make of them one offering. Instead of a great pronouncement we could
make a simple offering.
So I will lay four things by God's altar today for the duration of
our journey through Lent, perhaps our journey through war. They are
four things that are bigger than any one or group of us but uniquely
connected to each of us. And I want to set them out rather than just
name them because their strength is beyond symbolic, and their real
presence allows me both to know that I cannot control them and to
realize that God does inhabit them, and I must carry their calls into
the world when this service is ended.
I set them by God's altar to represent each of us and all of us. I
set them out as reminders, as inspirations, as common ground. I set
them out to guide our days.
First I'd like to set a Bible on our table.
It represents our common faith. It represents Abraham's full family. It
contains commandments and forgiveness. It has prayers of pain and
visions of a time without tears as well. By it we put our story out
there and remind ourselves of who we are, what yet we may be, and what
we all share in hope. I put one extra thing inside the Bible. It is a
copy of St. Francis' prayer, "Lord, make me an instrument of thy
peace." It's pretty ancient. It's pretty simple. It is a prayer to
Second I'd like to put a copy of our US Constitution before God.
It's not perfect. It's not global or divine. But it is ours, and we are
better for it. I don't mean this as a political statement but as
something that holds us together. It is beautiful, and it is hopeful.
And I put something else inside it, too. I put the oath of
office for those who serve in the armed services inside of it. Because
they are with us in our prayers these days. They are part of us. They
are our responsibility. We are not divided from them, even if our views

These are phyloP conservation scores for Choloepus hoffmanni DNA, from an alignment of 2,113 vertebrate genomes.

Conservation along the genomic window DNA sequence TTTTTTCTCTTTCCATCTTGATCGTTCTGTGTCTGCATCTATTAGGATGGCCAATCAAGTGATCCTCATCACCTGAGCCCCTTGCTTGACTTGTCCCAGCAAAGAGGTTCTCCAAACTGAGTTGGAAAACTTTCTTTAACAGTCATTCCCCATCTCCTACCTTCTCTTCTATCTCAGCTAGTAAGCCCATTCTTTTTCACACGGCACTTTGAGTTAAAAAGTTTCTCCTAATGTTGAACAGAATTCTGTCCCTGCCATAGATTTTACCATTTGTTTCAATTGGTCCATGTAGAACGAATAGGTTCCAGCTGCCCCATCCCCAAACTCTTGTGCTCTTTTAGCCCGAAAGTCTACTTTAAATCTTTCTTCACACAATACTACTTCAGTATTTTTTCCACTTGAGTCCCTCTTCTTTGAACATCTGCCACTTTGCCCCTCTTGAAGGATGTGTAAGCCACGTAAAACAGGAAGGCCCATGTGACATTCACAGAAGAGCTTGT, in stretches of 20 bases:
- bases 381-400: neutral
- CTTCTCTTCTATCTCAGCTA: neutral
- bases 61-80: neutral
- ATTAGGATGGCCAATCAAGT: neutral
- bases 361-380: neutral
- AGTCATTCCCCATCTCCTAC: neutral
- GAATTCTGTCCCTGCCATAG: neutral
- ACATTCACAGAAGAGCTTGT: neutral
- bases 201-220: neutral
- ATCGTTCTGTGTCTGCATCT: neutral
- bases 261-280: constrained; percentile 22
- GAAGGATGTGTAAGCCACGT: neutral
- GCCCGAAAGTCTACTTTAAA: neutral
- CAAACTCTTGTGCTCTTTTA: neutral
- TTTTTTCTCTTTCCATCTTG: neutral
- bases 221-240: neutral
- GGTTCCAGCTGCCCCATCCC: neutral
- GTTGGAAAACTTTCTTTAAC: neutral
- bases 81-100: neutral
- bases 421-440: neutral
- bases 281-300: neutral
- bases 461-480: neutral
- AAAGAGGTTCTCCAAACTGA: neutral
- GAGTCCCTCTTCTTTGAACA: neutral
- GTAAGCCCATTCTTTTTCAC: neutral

of history are diverse.
I put this stuffed animal from my office before us. It has been handled
by many children over the years. It comes with their auras, if you
will. This Lent, during this war, we need to keep the care of our
children before us and we need to keep the concern for all God's
vulnerable at our forefront. God knows vulnerability. It takes the
strong to protect the weak. That is our task.
I place this candle beneath the cross. It is an Advent candle. It is
purple for royalty and for penitence. Its flame symbolizes greater
light as well as the perseverant prayer that darkness never has the
last word. It is a small candle. Keeping it lit is up to us.
This is my pledge: I will not be frozen. I will not be mesmerized by
uncertainty. I will not numbed. I will not be immobilized. I will not
I will strive to be faithful. I will strive to remember. I will
commit to being loving. I will endeavor to follow God. I will work to
sustain community and to repair what is broken.
These symbols will help me in these weeks ahead. They are not
perfect. Maybe you would add something to them. Maybe you can draw
something from them. Maybe they are just suggestions of how we may be
or what God will offer. Suggestions to keep more than just the
up-to-the-minute bad news in your mind. But to keep the timeless good
news in your heart. And that good news is that this is still God's
world, and we can follow God, depend on God, and live in Jesus' way, together.
Copyright © 2003 Kenneth F. Baily. Used by